Deputy President of the Senate, Ike Ekweremadu, says strict adherence to the rule of law, was the only way to prevent tyranny and oppression in a democracy.
He made this known in Enugu on Monday, while speaking on the topic: “Strengthening the Foundations of Rule of Law in Nigeria,” at a public lecture in honour of the late Prof. George Amadi.
At the lecture, organised by the Faculty of Law, University of Nigeria and the Prof. G. O. S Amadi Foundation at the Moot Court Complex, University of Nigeria, Enugu Campus, Ekweremadu stressed that the rule of law was indispensable in any society that craves for justice, equity, and fairness.
Ekweremadu, an alumnus and former lecturer at the Faculty of Law of the University of Nigeria, noted that the foundation of the rule of law in Nigeria was the 1999 constitution, as amended, stating that to make the foundation strong, Nigerians have a duty and a role to play.
“We must all be ready and willing to live by the spirit and letters of our laws. Much of our problems are not about the laws themselves, but about our disrespect for them,” Ekweremadu said, insisting that Nigerians must imbibe the attitude and culture that places premium on obedience to the rule of law to strengthen its foundations.
Lead by example
The Deputy President of the Senate also called on leaders at all levels to lead by example, saying that it was one sure way to entrench the rule of law in Nigeria.
“It is very clear, therefore, that impunity and lawlessness are contagious. If those at the helms of leadership have no respect for the rule of law, their subordinates are not likely to respect the rule of law also. If they by any means show that the law is meant to catch their opponents and perceived enemies alone, they have unwittingly licensed their purported friends to scorn the rules and break the laws. And certainly, as a leader, you cannot choose which law or court verdict to obey or which to disobey”, he declared.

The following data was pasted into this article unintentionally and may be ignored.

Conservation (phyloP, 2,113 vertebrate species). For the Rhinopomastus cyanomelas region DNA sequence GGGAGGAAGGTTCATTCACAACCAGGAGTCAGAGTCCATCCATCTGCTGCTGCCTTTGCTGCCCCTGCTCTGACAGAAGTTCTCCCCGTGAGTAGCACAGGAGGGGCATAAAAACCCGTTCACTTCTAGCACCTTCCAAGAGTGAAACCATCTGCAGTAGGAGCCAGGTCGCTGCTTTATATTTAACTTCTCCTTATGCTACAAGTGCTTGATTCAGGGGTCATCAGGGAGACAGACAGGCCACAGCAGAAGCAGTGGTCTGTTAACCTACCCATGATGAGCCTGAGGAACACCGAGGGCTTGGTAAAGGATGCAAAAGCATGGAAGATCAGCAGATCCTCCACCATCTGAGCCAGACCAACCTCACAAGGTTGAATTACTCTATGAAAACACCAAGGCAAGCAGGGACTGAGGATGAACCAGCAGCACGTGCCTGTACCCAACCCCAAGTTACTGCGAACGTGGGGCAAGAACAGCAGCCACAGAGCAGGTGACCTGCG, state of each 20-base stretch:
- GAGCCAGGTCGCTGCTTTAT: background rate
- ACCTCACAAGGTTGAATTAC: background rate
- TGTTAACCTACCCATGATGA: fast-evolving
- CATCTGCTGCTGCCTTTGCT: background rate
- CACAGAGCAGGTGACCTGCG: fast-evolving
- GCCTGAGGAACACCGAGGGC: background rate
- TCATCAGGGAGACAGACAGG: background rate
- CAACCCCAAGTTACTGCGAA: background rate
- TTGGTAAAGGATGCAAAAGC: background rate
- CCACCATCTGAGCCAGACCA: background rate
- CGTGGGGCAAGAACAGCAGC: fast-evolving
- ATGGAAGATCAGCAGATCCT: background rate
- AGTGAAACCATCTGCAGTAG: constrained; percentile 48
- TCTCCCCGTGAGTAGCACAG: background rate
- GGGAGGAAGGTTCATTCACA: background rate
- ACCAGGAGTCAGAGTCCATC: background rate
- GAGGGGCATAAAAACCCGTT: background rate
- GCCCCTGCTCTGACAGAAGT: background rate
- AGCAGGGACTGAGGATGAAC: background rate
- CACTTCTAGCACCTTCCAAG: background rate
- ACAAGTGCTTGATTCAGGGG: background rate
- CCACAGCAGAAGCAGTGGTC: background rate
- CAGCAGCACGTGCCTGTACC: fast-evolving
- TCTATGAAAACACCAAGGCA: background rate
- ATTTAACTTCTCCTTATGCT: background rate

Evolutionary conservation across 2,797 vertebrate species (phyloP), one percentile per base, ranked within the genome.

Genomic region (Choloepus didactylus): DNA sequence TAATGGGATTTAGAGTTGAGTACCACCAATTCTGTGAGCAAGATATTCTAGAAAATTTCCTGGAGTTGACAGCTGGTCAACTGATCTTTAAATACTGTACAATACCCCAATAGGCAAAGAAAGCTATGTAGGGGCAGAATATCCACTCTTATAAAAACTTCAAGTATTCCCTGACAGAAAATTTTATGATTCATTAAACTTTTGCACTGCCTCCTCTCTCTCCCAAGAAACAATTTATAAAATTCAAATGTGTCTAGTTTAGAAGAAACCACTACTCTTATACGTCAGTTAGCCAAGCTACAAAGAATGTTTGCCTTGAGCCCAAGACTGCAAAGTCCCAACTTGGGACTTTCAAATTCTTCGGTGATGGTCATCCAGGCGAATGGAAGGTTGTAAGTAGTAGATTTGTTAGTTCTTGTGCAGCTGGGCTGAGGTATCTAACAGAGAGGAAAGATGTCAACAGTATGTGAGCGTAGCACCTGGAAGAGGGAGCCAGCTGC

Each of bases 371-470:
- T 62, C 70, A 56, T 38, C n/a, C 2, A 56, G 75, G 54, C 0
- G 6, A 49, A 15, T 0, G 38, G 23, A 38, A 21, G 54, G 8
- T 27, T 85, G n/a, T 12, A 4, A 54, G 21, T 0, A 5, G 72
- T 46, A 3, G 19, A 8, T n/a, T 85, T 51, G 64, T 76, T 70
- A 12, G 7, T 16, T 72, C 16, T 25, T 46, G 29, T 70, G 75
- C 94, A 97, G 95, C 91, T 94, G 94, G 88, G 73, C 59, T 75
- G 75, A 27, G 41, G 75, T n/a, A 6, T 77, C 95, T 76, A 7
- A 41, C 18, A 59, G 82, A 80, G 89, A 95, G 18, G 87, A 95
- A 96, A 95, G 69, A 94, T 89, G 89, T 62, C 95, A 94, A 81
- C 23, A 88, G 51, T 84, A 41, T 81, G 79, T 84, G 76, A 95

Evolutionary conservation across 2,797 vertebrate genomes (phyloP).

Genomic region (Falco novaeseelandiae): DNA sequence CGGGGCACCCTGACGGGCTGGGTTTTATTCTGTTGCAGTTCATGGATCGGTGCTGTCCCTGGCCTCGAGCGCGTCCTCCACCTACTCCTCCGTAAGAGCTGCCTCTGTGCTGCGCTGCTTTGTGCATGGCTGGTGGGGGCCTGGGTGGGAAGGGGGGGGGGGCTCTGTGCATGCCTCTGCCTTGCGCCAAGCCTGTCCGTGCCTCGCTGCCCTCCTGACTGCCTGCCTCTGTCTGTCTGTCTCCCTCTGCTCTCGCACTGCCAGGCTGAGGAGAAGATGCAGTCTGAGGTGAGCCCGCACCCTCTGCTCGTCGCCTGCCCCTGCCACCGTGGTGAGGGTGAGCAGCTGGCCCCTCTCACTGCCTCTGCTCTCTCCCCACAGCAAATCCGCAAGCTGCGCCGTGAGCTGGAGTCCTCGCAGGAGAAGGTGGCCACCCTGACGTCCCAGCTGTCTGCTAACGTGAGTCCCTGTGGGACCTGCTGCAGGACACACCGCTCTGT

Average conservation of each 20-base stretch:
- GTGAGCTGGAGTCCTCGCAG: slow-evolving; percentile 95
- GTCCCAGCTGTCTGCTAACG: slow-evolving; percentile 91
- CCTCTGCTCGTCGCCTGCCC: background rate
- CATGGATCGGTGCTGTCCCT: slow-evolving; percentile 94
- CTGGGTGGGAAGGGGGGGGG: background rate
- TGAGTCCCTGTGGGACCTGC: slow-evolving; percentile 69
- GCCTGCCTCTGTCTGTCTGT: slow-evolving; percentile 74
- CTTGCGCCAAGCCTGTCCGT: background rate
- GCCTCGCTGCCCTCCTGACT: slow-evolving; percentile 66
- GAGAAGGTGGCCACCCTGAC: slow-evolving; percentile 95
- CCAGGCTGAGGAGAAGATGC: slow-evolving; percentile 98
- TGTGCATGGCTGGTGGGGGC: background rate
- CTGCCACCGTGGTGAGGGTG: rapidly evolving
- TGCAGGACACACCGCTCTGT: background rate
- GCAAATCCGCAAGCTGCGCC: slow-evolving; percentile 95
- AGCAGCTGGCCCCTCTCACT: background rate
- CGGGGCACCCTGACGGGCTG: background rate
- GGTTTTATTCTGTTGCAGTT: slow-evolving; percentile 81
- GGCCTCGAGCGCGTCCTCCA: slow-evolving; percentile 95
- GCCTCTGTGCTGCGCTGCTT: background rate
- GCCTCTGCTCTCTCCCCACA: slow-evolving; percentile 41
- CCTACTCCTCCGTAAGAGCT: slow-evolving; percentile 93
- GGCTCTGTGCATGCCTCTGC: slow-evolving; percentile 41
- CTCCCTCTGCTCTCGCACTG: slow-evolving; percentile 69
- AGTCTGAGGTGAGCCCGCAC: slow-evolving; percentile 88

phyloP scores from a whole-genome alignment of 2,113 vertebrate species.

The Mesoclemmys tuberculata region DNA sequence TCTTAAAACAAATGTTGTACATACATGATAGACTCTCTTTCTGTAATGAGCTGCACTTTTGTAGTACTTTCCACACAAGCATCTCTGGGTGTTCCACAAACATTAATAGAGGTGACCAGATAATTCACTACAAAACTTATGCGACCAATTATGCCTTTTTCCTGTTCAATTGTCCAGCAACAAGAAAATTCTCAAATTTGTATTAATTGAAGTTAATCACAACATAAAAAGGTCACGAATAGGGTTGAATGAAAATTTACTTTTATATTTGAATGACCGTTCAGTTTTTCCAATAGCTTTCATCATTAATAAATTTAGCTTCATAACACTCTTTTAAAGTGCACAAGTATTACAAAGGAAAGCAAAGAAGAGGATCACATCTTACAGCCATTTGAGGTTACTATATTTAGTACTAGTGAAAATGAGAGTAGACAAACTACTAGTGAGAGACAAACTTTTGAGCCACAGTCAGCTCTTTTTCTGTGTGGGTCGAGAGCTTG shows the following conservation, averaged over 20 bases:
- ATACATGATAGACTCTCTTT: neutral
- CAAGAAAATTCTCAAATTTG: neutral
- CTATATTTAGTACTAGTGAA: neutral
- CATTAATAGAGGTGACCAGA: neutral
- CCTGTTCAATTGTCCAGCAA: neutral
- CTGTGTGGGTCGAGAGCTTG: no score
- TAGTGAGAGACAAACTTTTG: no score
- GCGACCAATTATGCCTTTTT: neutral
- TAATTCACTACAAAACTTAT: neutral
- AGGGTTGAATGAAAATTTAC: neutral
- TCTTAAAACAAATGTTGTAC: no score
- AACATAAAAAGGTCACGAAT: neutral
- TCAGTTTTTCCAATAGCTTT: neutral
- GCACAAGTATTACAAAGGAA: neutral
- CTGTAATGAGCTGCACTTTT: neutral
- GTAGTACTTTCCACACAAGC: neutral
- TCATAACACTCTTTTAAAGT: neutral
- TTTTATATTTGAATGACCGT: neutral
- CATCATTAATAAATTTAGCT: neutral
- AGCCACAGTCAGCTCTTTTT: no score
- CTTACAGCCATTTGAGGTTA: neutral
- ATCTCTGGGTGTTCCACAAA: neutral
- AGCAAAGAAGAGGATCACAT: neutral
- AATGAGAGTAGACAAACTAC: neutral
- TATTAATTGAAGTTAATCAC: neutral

Drawing from the words of the American statesman and former President, Thomas Jefferson, Ekweremadu maintained that even under the best of leadership, no man was good enough to exercise power outside the dictates of the Constitution or law, as that would amount to an invitation to tyranny and anarchy.
Earlier in his opening remarks, the Chairman of the event, Hon. Justice Peter Umeadi, Chief Judge of Anambra, who described Senator Ekweremadu as “an icon” and a worthy alumnus of the UNN, emphasised the need for strict adherence to the process of arraignment, stating that there is nothing like “Holden Charge” under the Nigerian legal system.
Justice Umeadi said:“The process of arraignment is a strict part of the law. If you don’t observe it, then everything you have done would have been rendered null and void.”